The pain Tiger Woods felt in his knee during the U.S. Open was caused by a stress fracture he suffered two weeks before the major tournament while rehabilitating from surgery.

Our last Punks Down award goes to New York Mets GM Omar Minaya who fired Willie Randolph in Anaheim earlier this week.  Much speculation has surrounded Willie’s job as manager both this and last season.  After Sunday’s home game the Randolph had a meeting with Minaya that if he were going to fire him, please do it now and not humiliate him by sending he and his crew to the West Coast.  Minaya gave Willie the impression his job was safe.  Then Minaya flew to Anaheim himself under the radar, called Randolph to his hotel suite and pink slipped the dude just before 3:15 am.  This after a victory over the Angels and after the Mets had won 3 of 4.   Every organization has a right to hire and fire as they see fit for the betterment of the organization… still the way business is handled is just as important and reflects the class or lack thereof of an organization.  Clearly Minaya lacked class in the way he handled his first managerial hire.  Word now is that interim manager Jerry Manual is a front office pawn, the team is a mess and Minaya may very well be the next one to get pushed on a sword before Spring Training of next year.  Regardless – Omar Minaya – Punks Down!

300 Pictures Courtesy of Warner Bros. / Celtics Team Photo by Nathaniel S. Butler/NBAE/Getty Images / Woods Photo courtesy of the NY Post / Omar Minaya Photo by Francis Speckler/

Let The Games Begin! Lakers/Celtics Renew Rivalry

The first NBA game I ever saw on television was in May of 1980.  I was 13 and we had a house full of company.  Some must have been basketball fans because the TV was on the NBA Finals.  The Philadelphia 76ers were playing the Los Angeles Lakers.  I wasn’t a huge basketball fan at all.  Though I did enjoy watching Hayward and Coolidge on the White Shadow,  I was a baseball man.  Sure I had heard of Dr. J (Julius Erving) but my heros were Pete Rose and everyone else who were a part of the Big Red Machine known as the Cincinnati Reds.  I collected baseball cards and could name most every player on every MLB team.  Regardless, there was a lot of enthusiasm for the hoops being played on the tube that day.  I had to see what the big deal was.  And what I saw changed my perception of basketball forever. 

Up and down the court was this young energetic cat who seemed to glide from one side of the floor to the other – grabbing rebounds, dishing out passes and scoring at will.  On top of that he was 6’9 playing point guard.  But what was most engaging about this 20 year old rookie, was the fact that he seemed to enjoy himself more than anyone on the court – as if he were on a playground instead of in an NBA arena.   His smile was infectious and I was hooked.  Earvin ‘Magic’ Johnson made me a basketball fan and the Lakers with their colors of purple and gold became my team.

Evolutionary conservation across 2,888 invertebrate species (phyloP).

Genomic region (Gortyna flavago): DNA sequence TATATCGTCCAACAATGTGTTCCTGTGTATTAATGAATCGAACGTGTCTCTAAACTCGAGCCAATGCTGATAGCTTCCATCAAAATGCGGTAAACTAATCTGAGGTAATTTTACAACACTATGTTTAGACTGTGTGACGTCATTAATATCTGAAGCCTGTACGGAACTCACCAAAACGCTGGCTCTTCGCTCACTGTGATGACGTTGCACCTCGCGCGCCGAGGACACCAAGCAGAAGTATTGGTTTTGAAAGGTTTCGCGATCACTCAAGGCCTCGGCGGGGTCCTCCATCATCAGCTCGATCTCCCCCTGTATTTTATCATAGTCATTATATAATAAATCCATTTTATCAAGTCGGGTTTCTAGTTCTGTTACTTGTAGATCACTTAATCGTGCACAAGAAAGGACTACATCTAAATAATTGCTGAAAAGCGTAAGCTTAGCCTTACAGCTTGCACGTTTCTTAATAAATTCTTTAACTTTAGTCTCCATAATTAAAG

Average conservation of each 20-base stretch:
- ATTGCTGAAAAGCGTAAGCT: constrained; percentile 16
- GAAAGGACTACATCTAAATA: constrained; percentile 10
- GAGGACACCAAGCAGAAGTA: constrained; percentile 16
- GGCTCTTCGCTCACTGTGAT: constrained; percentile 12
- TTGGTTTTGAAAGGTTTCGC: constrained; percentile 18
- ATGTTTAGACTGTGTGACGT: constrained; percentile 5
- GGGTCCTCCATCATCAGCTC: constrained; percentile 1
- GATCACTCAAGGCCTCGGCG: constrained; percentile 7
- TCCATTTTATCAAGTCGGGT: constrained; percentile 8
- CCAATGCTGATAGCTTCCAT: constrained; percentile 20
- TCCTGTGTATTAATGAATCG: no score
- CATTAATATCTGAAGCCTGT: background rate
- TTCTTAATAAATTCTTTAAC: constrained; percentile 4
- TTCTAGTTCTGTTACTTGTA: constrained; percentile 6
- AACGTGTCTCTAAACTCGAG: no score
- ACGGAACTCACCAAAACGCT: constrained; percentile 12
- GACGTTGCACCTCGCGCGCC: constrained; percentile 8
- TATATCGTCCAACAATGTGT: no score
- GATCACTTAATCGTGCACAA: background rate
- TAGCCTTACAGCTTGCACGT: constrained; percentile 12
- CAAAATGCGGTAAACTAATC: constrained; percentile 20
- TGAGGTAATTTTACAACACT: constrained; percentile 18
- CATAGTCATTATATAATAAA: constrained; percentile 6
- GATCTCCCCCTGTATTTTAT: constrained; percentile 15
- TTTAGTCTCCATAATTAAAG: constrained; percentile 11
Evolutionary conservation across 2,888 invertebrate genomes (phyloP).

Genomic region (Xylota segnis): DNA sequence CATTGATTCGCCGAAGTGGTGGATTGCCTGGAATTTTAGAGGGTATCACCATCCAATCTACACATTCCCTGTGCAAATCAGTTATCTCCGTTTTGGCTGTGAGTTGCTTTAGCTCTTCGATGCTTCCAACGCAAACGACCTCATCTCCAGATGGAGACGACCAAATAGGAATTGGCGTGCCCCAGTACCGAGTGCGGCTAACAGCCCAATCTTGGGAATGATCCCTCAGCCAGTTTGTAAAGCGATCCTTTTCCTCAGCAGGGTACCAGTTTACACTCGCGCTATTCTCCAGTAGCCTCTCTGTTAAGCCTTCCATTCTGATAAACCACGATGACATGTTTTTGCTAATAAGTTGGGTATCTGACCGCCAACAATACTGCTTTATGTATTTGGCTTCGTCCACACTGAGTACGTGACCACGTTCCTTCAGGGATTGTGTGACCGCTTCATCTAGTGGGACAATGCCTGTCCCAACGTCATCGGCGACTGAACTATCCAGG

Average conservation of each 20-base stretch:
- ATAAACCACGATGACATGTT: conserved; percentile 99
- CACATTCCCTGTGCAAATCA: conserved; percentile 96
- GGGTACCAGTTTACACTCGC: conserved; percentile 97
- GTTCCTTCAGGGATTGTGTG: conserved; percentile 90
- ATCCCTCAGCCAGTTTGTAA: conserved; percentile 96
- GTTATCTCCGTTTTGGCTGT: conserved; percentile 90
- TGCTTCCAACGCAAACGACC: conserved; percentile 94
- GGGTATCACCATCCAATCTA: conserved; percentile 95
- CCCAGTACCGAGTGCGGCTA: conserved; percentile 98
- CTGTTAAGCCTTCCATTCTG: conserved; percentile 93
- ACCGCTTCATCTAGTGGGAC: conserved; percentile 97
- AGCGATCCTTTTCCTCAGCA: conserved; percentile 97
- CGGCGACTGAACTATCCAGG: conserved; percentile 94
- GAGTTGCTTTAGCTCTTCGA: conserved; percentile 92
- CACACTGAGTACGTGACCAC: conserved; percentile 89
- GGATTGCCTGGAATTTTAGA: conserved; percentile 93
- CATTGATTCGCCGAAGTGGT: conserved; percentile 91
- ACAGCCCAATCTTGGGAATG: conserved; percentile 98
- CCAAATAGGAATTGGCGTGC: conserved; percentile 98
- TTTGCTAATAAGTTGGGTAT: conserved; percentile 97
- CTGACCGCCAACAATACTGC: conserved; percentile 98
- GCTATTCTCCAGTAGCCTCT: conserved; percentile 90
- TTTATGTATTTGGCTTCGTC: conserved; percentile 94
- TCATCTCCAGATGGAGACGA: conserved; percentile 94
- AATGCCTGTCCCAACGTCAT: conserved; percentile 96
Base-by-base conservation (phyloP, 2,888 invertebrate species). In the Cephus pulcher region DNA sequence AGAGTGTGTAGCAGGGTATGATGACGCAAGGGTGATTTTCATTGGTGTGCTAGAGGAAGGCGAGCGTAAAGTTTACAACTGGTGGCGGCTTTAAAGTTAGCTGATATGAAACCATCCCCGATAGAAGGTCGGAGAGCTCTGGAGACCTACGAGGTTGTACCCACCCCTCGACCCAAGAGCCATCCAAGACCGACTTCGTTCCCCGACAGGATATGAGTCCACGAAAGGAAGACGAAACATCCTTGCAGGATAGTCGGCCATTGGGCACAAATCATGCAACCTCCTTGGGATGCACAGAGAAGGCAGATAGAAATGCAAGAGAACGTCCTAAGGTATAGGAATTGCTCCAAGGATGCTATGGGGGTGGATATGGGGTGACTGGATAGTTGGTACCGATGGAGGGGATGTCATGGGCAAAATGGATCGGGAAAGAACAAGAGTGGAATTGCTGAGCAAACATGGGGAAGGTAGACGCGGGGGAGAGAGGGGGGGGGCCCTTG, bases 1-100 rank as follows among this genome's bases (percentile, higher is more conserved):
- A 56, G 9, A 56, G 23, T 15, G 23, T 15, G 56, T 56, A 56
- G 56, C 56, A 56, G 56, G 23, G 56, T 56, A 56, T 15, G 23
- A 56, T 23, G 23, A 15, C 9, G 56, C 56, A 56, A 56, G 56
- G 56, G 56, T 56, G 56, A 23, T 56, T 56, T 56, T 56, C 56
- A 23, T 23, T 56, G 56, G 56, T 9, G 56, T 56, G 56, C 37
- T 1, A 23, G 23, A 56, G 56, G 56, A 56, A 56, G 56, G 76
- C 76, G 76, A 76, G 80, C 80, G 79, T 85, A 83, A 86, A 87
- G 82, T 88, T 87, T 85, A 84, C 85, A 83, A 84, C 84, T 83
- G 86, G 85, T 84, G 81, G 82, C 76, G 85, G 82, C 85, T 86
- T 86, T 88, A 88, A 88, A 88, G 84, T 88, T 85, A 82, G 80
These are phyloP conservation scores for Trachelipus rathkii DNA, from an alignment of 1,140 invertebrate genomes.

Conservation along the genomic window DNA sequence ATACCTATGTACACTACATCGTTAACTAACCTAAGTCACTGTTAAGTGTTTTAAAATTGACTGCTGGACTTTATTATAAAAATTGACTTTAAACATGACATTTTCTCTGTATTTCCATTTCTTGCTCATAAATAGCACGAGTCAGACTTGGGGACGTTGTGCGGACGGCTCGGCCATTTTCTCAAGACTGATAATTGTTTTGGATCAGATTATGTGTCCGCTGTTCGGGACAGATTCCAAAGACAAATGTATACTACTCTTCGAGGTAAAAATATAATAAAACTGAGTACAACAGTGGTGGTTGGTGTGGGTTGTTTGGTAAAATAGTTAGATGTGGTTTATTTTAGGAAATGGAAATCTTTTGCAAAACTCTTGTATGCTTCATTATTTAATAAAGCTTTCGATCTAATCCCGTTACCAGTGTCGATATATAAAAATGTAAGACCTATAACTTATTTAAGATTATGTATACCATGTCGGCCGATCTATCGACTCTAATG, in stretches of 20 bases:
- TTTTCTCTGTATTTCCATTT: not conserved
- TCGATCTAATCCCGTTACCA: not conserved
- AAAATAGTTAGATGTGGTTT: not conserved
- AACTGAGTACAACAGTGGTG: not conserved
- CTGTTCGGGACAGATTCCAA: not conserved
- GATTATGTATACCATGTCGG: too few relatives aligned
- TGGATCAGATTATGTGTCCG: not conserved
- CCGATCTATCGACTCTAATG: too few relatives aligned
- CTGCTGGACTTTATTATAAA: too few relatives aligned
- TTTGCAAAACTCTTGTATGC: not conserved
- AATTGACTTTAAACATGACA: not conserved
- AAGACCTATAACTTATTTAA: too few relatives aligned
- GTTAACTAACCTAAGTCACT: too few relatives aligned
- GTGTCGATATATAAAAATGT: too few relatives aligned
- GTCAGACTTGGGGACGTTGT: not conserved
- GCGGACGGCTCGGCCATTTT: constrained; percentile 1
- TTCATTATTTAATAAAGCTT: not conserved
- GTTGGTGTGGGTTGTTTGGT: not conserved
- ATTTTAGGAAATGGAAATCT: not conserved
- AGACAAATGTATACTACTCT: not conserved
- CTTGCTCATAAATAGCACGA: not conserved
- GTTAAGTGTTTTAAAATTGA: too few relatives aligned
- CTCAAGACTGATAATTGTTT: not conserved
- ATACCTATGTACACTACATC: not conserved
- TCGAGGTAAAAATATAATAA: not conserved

I watched the game of basketball over the next decade and fell in love with what I found to be a beautiful sport.  In the early 80’s there were several good teams and players to get into.  Every sport needs stars and performers to sell it’s product.  The NBA had a reputation of being a drug infested league full of selfish and aloof black ballplayers.  But the guys I saw were outstanding on and off the court and taught me what good basketball looked like.  The Sixers had the Dr., but also Bobby Jones, Maurice Cheeks and Andrew Toney.  The Milwaukee Bucks had Sidney Moncrief, Terry Cummings and Paul Pressey.  The Rockets had Calvin Murphy , Robert Reid, and Moses Malone.  The Cleveland Cavaliers had a guy named World B. Free.  His name was as great as his fade-away jump shot.  There were plenty of ballers to keep my interest.

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But the decade was carried by the teams from Tinseltown (LA) and Beantown respectively known as the Boston Celtics.  Every year one of these teams factored into claiming the Larry O’Brien trophy given to those who would be called World Champions.  And boy there some series to remember!  I used to watch every game with great anticipation, jumping up and down yelling at the TV – comparing notes and “did you see that?” with my cousins.  I respected the Celtics because they had great players.  Names like Bird, McHale and Parish were all too familiar.  But others like Tiny ArchibaldDennis Johnson, Danny Ainge, Quinn Buckner and Gerald Henderson were ballers in their own right.  I will never forget the game dubbed The Memorial Day Massacare in 1985 when Scott Wedman blew up the Lakers in Game 1 of the Finals by hitting all 11 of his shots.  The Lakers won the series so I got over it.  Yea, I respected the Celtics, but I HATED THEM TOO!  I hated them cause they were the Celtics.  I hated them cause of their crazy fans.  I hated those hideous green road uniforms.  I hated the fact that they turned the heat on in June at the old Boston Garden during the Finals though it was 90 plus degrees outside to gain an advantage.  I hated that the media seemed to give Bird and McHale more love than they gave Magic and Kareem.  I hated that they seemed to get all the crucial calls.  Most black guys loved the Lakers anyway.  They had more black players.  The Celtics seemed to have most of the better whites.